An ecologist and geneticist, Christopher Kettle specializes in tropical forest trees, their reproductive ecology and the importance of forest genetic resources for resilient landscapes. Since August 2017, Christopher is leading Bioversity International’s cross-cutting research team working on conservation and sustainable use of socio–economically and ecologically important trees and their genetic diversity. He holds a joint appointment and is also Group Leader in Applied Molecular Ecology, in the Department of Environmental System Science, ETH Zurich, Switzerland. He leads research programmes across Southeast Asia, Latin America and Africa and the Safeguarding Forest Genetic Resources Cluster of CGIAR’s Research Program on Forests, Trees and Agroforestry.
Prior to joining Bioversity International, Christopher was a Senior Lecturer at the ETH Zurich, (2007 – present), and supervised ten PhD students mostly on tropical forest genetics. He taught Tropical Rainforest Ecology and led an MSc on Resilience of Ecological Systems. Prior to that he was a Natural Environment Research Council Postdoc at the University of Aberdeen, UK.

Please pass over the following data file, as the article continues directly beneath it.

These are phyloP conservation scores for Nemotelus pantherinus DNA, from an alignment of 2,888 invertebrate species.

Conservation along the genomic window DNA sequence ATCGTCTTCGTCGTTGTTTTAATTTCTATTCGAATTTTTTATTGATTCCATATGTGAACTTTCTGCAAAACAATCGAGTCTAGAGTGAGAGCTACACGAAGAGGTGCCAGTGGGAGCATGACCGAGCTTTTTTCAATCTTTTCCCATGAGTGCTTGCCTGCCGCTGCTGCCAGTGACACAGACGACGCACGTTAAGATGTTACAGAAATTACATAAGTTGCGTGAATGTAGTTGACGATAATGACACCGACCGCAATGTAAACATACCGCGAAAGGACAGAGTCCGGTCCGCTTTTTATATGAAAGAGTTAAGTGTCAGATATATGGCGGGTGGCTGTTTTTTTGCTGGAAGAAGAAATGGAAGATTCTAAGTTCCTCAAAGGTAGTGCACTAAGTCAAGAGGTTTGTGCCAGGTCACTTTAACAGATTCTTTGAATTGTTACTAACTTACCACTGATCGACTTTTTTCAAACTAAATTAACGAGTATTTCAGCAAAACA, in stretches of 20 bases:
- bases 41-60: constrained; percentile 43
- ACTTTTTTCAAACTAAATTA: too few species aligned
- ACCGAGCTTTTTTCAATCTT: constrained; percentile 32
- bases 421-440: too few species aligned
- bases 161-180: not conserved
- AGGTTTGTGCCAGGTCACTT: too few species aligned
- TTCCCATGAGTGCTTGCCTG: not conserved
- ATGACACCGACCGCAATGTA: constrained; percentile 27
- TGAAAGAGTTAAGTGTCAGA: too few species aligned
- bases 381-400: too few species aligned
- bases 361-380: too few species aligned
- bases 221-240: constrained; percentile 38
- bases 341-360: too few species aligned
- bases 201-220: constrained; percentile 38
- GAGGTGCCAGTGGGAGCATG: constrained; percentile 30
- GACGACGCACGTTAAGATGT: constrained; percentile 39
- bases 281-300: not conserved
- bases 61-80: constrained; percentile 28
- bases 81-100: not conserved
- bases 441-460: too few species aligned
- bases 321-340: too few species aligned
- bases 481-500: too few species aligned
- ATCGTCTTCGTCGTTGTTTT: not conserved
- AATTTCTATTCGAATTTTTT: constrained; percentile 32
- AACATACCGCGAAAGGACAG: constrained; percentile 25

Visiting Prof. University of Malaysia Sabah Koto Kinabalu (2016/2017)
Senior Lecturer, ETH Zurich, Switzerland (2007 – Present)
PhD University of Edinburgh UK (2006)
BSc Hons University of Edinburgh UK (2001)
SA Ismail, J Ghazoul, G Ravikanth, CG Kushalappa, R Uma Shaanker, and CJ Kettle. 2017 Evaluating realized seed dispersal across fragmented tropical landscapes: a two‐fold approach using parentage analysis and the neighbourhood model. New Phytologist 214 (3), 1307-1316
SA Ismail, J Ghazoul, G Ravikanth, R Uma Shaanker, CG Kushalappa, and CJ Kettle. 2016 Does long‐distance pollen dispersal preclude inbreeding in tropical trees? Fragmentation genetics of Dysoxylum malabaricum in an agro‐forest landscape. Molecular ecology 21 (22), 5484-5496
CJ Kettle. (2012) Ecological considerations for using dipterocarps for restoration of lowland rainforest in Southeast Asia Biodiversity and Conservation 19 (4), 1137-1151